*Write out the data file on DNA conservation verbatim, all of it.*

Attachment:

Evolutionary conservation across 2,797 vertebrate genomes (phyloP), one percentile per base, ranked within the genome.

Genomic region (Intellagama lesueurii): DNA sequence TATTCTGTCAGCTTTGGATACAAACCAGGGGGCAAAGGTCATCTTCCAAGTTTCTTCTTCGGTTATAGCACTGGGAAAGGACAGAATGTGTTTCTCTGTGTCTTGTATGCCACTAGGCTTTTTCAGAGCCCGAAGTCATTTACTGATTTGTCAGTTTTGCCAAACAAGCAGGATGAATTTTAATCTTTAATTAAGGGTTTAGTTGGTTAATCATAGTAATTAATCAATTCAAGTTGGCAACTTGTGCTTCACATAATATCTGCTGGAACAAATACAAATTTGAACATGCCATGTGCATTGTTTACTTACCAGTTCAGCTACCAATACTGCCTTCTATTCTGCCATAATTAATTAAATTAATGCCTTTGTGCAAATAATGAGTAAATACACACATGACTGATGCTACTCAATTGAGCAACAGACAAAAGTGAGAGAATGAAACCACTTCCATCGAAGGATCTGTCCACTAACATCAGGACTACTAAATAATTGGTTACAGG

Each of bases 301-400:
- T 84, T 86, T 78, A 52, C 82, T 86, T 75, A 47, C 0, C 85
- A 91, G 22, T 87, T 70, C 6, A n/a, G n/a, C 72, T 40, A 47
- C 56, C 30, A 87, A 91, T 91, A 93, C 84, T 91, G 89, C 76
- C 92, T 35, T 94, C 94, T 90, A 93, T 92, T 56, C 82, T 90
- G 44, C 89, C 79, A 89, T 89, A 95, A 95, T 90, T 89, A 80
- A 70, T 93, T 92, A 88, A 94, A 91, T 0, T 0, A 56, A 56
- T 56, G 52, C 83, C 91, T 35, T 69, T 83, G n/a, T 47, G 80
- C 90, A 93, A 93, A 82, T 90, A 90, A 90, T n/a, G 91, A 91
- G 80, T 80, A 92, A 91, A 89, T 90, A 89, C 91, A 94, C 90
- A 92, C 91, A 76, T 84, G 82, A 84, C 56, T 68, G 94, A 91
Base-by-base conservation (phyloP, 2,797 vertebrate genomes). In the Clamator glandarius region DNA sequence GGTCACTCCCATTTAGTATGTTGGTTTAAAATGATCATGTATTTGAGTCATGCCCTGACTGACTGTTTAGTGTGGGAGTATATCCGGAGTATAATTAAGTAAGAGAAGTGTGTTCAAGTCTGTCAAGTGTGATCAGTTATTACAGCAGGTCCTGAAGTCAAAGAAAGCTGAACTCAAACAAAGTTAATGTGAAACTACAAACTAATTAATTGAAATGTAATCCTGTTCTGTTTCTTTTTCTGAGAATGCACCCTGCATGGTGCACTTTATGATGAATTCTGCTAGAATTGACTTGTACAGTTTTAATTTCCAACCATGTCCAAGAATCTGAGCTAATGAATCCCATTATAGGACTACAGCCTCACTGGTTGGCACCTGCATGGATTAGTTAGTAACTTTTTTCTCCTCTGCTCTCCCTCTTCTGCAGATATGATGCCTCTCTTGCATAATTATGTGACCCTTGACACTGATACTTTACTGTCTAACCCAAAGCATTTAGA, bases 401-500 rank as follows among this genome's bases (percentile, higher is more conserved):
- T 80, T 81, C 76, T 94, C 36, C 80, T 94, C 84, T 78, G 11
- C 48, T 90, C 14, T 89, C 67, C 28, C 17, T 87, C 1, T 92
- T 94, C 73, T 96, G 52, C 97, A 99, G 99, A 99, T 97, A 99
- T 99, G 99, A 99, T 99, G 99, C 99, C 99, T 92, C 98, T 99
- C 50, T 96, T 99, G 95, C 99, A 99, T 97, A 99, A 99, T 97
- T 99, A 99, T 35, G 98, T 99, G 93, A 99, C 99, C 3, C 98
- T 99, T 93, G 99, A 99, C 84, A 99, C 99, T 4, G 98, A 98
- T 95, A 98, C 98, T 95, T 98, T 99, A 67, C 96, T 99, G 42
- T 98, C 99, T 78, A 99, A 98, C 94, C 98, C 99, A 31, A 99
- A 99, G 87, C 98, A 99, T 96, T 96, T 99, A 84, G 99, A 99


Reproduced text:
Evolutionary conservation across 2,797 vertebrate genomes (phyloP), one percentile per base, ranked within the genome.

Genomic region (Intellagama lesueurii): DNA sequence TATTCTGTCAGCTTTGGATACAAACCAGGGGGCAAAGGTCATCTTCCAAGTTTCTTCTTCGGTTATAGCACTGGGAAAGGACAGAATGTGTTTCTCTGTGTCTTGTATGCCACTAGGCTTTTTCAGAGCCCGAAGTCATTTACTGATTTGTCAGTTTTGCCAAACAAGCAGGATGAATTTTAATCTTTAATTAAGGGTTTAGTTGGTTAATCATAGTAATTAATCAATTCAAGTTGGCAACTTGTGCTTCACATAATATCTGCTGGAACAAATACAAATTTGAACATGCCATGTGCATTGTTTACTTACCAGTTCAGCTACCAATACTGCCTTCTATTCTGCCATAATTAATTAAATTAATGCCTTTGTGCAAATAATGAGTAAATACACACATGACTGATGCTACTCAATTGAGCAACAGACAAAAGTGAGAGAATGAAACCACTTCCATCGAAGGATCTGTCCACTAACATCAGGACTACTAAATAATTGGTTACAGG

Each of bases 301-400:
- T 84, T 86, T 78, A 52, C 82, T 86, T 75, A 47, C 0, C 85
- A 91, G 22, T 87, T 70, C 6, A n/a, G n/a, C 72, T 40, A 47
- C 56, C 30, A 87, A 91, T 91, A 93, C 84, T 91, G 89, C 76
- C 92, T 35, T 94, C 94, T 90, A 93, T 92, T 56, C 82, T 90
- G 44, C 89, C 79, A 89, T 89, A 95, A 95, T 90, T 89, A 80
- A 70, T 93, T 92, A 88, A 94, A 91, T 0, T 0, A 56, A 56
- T 56, G 52, C 83, C 91, T 35, T 69, T 83, G n/a, T 47, G 80
- C 90, A 93, A 93, A 82, T 90, A 90, A 90, T n/a, G 91, A 91
- G 80, T 80, A 92, A 91, A 89, T 90, A 89, C 91, A 94, C 90
- A 92, C 91, A 76, T 84, G 82, A 84, C 56, T 68, G 94, A 91
Base-by-base conservation (phyloP, 2,797 vertebrate genomes). In the Clamator glandarius region DNA sequence GGTCACTCCCATTTAGTATGTTGGTTTAAAATGATCATGTATTTGAGTCATGCCCTGACTGACTGTTTAGTGTGGGAGTATATCCGGAGTATAATTAAGTAAGAGAAGTGTGTTCAAGTCTGTCAAGTGTGATCAGTTATTACAGCAGGTCCTGAAGTCAAAGAAAGCTGAACTCAAACAAAGTTAATGTGAAACTACAAACTAATTAATTGAAATGTAATCCTGTTCTGTTTCTTTTTCTGAGAATGCACCCTGCATGGTGCACTTTATGATGAATTCTGCTAGAATTGACTTGTACAGTTTTAATTTCCAACCATGTCCAAGAATCTGAGCTAATGAATCCCATTATAGGACTACAGCCTCACTGGTTGGCACCTGCATGGATTAGTTAGTAACTTTTTTCTCCTCTGCTCTCCCTCTTCTGCAGATATGATGCCTCTCTTGCATAATTATGTGACCCTTGACACTGATACTTTACTGTCTAACCCAAAGCATTTAGA, bases 401-500 rank as follows among this genome's bases (percentile, higher is more conserved):
- T 80, T 81, C 76, T 94, C 36, C 80, T 94, C 84, T 78, G 11
- C 48, T 90, C 14, T 89, C 67, C 28, C 17, T 87, C 1, T 92
- T 94, C 73, T 96, G 52, C 97, A 99, G 99, A 99, T 97, A 99
- T 99, G 99, A 99, T 99, G 99, C 99, C 99, T 92, C 98, T 99
- C 50, T 96, T 99, G 95, C 99, A 99, T 97, A 99, A 99, T 97
- T 99, A 99, T 35, G 98, T 99, G 93, A 99, C 99, C 3, C 98
- T 99, T 93, G 99, A 99, C 84, A 99, C 99, T 4, G 98, A 98
- T 95, A 98, C 98, T 95, T 98, T 99, A 67, C 96, T 99, G 42
- T 98, C 99, T 78, A 99, A 98, C 94, C 98, C 99, A 31, A 99
- A 99, G 87, C 98, A 99, T 96, T 96, T 99, A 84, G 99, A 99